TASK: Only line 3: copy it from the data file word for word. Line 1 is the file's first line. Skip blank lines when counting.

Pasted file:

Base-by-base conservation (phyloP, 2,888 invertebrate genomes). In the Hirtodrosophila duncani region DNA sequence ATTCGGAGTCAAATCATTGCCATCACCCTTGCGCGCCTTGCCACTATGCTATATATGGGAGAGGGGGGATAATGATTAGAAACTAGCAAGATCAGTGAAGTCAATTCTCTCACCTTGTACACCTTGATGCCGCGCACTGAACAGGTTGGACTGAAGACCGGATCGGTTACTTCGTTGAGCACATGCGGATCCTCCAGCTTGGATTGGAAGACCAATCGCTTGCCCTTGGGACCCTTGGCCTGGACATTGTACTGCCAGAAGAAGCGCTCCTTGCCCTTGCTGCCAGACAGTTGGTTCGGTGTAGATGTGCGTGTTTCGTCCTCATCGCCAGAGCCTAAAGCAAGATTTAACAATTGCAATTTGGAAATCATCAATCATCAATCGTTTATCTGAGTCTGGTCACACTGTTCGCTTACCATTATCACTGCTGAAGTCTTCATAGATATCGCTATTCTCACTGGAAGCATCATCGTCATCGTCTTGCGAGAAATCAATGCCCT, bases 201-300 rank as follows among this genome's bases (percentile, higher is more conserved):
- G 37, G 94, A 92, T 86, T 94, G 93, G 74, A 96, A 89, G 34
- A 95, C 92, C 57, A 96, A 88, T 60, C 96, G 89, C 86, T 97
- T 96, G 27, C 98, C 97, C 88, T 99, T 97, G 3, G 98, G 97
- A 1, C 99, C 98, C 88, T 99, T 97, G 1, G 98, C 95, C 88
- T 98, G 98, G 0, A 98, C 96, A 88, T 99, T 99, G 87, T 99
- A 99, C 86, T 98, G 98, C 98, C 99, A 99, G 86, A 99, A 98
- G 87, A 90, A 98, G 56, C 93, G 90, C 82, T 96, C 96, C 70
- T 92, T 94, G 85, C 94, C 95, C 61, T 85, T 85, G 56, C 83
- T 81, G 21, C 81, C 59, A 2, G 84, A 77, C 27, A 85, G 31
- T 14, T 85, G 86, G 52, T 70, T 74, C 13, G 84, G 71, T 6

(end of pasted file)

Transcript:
- A 95, C 92, C 57, A 96, A 88, T 60, C 96, G 89, C 86, T 97